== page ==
So you see, if you have a right to health care, or even food, then you have a right to force others to work for your own well-being; it is within your rights to enslave others. And this same concept applies if you scale up the situation to an entire country using redistributive welfare, the only difference being that it’s much harder to rebel against this enslavement when there’s a police force and military enforcing it. Saying that humans have a “right” to health care and a “right” to food or to any other material possession violates every notion of what a “right” actually is. It violates the premise that rights are inherent to all humans, and that all humans have equal rights.

Humans do not have rights to make sure every person has everything they need to survive, regardless of the choices they make. Humans rights are there to define what it means if we believe that “all men are created equal.” Humans can only be equal if they are free from being enslaved by others. You cannot force someone to take care of you and still say that you are treating them as your equal. Thus, forced welfare redistribution is in fact a violation of the truly fundamental human right to be free from enslavement.

Health Insurance => Health?

Does having health insurance imply that an individual has a higher chance of being healthy?

Well, of course! I mean, it’s so obvious! Having health insurance has got to make people more healthy and less likely to die, right?

Actually, no.

According to this review, every major study that was conducted scientifically enough to control for independent variables like demographics, smoking, and certain types of risky behavior has found no statistically significant link between lack of health insurance and higher mortality.

In other words, Health Insurance =/> Health, and any apparent link between them is due to common causes (e.g. someone doesn’t have health insurance because they smoke, and then they die because they smoke) rather than a cause-effect relationship.

This is a trifle surprising, but it’s certainly damning for those who believe that total health insurance coverage is necessary for a healthy society. It also supports my view that going without health insurance leaves you in danger of bankruptcy, not death.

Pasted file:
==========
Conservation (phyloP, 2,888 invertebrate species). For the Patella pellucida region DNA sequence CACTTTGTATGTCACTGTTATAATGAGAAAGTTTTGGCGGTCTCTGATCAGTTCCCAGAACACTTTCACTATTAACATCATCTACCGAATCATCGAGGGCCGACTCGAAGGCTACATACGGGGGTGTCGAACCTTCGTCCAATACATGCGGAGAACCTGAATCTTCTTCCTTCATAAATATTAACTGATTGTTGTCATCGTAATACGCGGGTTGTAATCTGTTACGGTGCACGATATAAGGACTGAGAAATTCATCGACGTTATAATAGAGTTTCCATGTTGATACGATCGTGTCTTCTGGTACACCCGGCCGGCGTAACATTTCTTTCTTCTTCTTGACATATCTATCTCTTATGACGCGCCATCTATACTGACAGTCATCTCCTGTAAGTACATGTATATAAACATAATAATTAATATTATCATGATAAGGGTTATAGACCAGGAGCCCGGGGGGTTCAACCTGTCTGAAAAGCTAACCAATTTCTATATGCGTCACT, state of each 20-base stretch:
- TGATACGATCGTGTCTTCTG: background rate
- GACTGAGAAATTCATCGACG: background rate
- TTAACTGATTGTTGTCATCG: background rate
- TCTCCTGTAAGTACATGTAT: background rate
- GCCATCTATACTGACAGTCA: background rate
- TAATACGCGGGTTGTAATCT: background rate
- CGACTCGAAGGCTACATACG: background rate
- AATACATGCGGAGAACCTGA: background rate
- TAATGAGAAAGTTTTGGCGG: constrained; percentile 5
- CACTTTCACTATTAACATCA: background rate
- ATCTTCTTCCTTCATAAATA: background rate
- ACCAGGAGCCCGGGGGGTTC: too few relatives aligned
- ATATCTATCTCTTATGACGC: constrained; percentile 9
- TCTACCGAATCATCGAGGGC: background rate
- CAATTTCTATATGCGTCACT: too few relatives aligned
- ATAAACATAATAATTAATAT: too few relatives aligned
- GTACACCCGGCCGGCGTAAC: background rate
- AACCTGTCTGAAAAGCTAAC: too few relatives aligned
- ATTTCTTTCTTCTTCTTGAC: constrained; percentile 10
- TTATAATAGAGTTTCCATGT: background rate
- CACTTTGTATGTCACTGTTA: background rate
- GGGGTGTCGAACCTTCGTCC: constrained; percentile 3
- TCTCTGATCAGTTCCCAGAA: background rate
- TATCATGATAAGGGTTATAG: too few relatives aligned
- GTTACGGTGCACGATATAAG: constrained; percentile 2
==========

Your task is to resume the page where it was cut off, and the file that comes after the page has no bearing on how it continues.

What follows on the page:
So now that no statistical survival benefit can be seen from having health insurance, the health care debate is no longer about life or death. It’s about money. Redistribution. Control vs. Freedom.

Faced with this knowledge, why would anyone still support any form of mandatory health insurance?

Derivation of Rights

After posting my views of what the natural rights of humans are way back at the start of this blog, I’ve had a couple of people ask me where these rights come from, if not from the government. Here’s a simplified description of the logical progression of my thoughts.

In any logical derivation, there must be some starting point, some axiom off of which everything can be based. I feel that the sentiments and scenarios that fueled the rhetoric of Thomas Jefferson to be an excellent place to begin, as few contemporary individuals would argue in favor of the arbitrary power of kings.

If you start with the premise that “all men are created equal,” then it logically follows that no person’s will should dominate anyone else’s will. A person’s will can be used to shape the world around them, so that which is produced by a person from resources claimed by no other person must therefore be an extension of that person’s will, and is under that person’s control. Hence, the premise of property rights is established, including the right of control over your own body. If it is within the will of one person to agree with another person to coordinate the use of their property, this is a valid exercise of their wills so long as no other person whose person or property may be affected objects to it. This establishes the right to form contracts.

However, violation of another person’s will or control over their property is not consistent with the premise that one person’s will should not dominate another person’s will. Hence, this kind of action should not be allowed, and should be corrected to the greatest degree possible to reestablish the equality of the will of the offender with the will of the victim. This establishes the necessity for a criminal justice system and a military. This premise also establishes the view that forcible imposition of contract, deceptive imposition of contract, and violation of contract are violations of rights, and should be illegal.

Hence, we arrive at the conclusion that forcible imposition of any program by the government, aside from those which explicitly exist only to protect the rights of all, is a violation of rights and should be illegal in any society which considers all people to be equal. Hence, in a society where people are truly considered to be equal, government would consist only of a legislative system to interpret the guaranteed rights in terms of real-world laws, a military to defend the rights of the people from external threats, a police force to defend the rights of the people from internal threats, and a judicial system to determine the appropriate action necessary to correct any violation of rights and prevent repeat offenses.

No currently existing society truly respects the equal rights of the people. The two-party system we have here in the U.S. alternates between favoring the will of one group of people and favoring the will of the other group of people, calling this equal rights. I call that a sad attempt at justifying abuses of power.